Auditory space-time receptive field dynamics revealed by spherical white-noise analysis.
Jenison RL., Schnupp JW., Reale RA., Brugge JF.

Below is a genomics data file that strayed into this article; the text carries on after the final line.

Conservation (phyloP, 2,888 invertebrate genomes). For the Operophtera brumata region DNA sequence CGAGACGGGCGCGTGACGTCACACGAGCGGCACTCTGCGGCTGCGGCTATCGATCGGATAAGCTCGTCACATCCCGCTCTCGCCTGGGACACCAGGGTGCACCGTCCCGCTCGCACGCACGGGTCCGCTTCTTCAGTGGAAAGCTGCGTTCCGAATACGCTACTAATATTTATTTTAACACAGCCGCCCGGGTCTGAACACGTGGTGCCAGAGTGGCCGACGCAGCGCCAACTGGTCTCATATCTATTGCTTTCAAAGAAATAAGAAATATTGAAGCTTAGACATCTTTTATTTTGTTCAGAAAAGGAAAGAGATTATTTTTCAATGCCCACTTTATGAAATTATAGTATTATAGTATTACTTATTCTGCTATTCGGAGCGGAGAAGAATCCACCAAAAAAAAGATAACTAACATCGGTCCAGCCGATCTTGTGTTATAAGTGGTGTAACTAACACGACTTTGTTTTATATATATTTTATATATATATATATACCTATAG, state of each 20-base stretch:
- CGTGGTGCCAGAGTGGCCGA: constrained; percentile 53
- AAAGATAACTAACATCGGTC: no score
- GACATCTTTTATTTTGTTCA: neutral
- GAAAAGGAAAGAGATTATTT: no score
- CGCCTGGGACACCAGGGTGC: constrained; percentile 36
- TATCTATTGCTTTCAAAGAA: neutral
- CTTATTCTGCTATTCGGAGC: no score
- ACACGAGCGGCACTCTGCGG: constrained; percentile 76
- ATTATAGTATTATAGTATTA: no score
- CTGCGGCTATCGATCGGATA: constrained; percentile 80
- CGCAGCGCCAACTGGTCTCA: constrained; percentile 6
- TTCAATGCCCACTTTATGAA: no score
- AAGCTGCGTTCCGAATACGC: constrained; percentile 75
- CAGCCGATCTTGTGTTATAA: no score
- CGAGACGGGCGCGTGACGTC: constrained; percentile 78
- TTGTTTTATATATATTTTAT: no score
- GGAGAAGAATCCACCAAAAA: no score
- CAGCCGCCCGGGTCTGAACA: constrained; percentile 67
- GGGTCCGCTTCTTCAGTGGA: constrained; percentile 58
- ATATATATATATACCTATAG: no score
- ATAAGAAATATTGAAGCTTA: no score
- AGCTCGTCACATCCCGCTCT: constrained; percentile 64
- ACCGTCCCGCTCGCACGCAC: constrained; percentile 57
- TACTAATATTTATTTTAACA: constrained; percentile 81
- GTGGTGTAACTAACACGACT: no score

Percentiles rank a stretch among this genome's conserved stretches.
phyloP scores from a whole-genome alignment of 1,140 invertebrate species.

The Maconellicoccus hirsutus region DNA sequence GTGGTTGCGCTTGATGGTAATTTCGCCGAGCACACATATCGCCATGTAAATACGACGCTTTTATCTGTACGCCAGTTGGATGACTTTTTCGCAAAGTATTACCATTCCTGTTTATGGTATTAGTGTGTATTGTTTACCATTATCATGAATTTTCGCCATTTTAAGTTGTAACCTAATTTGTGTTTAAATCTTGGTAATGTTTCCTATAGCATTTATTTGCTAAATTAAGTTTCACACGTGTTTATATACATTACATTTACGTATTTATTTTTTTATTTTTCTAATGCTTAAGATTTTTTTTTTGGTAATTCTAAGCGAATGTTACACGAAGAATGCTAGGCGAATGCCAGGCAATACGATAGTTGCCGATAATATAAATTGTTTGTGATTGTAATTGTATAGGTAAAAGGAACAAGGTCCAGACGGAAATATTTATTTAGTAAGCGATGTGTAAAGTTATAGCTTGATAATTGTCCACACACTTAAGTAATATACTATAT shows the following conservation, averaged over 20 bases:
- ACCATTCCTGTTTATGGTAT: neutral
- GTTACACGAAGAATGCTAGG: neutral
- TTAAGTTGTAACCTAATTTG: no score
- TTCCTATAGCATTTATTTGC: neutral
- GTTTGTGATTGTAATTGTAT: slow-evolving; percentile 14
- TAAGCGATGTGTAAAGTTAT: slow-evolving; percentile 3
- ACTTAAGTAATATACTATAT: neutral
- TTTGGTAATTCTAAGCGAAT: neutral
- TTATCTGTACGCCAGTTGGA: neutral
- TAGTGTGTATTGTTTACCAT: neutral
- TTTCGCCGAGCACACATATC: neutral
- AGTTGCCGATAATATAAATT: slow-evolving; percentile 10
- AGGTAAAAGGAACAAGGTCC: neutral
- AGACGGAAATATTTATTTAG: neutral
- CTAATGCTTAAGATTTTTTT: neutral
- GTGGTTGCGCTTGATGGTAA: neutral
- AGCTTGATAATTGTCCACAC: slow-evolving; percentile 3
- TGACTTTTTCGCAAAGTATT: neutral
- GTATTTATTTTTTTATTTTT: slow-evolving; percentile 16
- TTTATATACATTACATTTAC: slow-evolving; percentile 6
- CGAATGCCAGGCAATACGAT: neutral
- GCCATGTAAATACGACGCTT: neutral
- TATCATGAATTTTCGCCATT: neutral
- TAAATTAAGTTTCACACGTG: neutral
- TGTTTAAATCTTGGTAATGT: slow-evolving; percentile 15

Numerous studies have investigated the spatial sensitivity of cat auditory cortical neurons, but possible dynamic properties of the spatial receptive fields have been largely ignored. Given the considerable amount of evidence that implicates the primary auditory field in the neural pathways responsible for the perception of sound source location, a logical extension to earlier observations of spectrotemporal receptive fields, which characterize the dynamics of frequency tuning, is a description that uses sound source direction, rather than sound frequency, to examine the evolution of spatial tuning over time. The object of this study was to describe auditory space-time receptive field dynamics using a new method based on cross-correlational techniques and white-noise analysis in spherical auditory space. This resulted in a characterization of auditory receptive fields in two spherical dimensions of space (azimuth and elevation) plus a third dimension of time. Further analysis has revealed that spatial receptive fields of neurons in auditory cortex, like those in the visual system, are not static but can exhibit marked temporal dynamics. This might result, for example, in a neuron becoming selective for the direction and speed of moving auditory sound sources. Our results show that approximately 14% of AI neurons evidence significant space-time interaction (inseparability).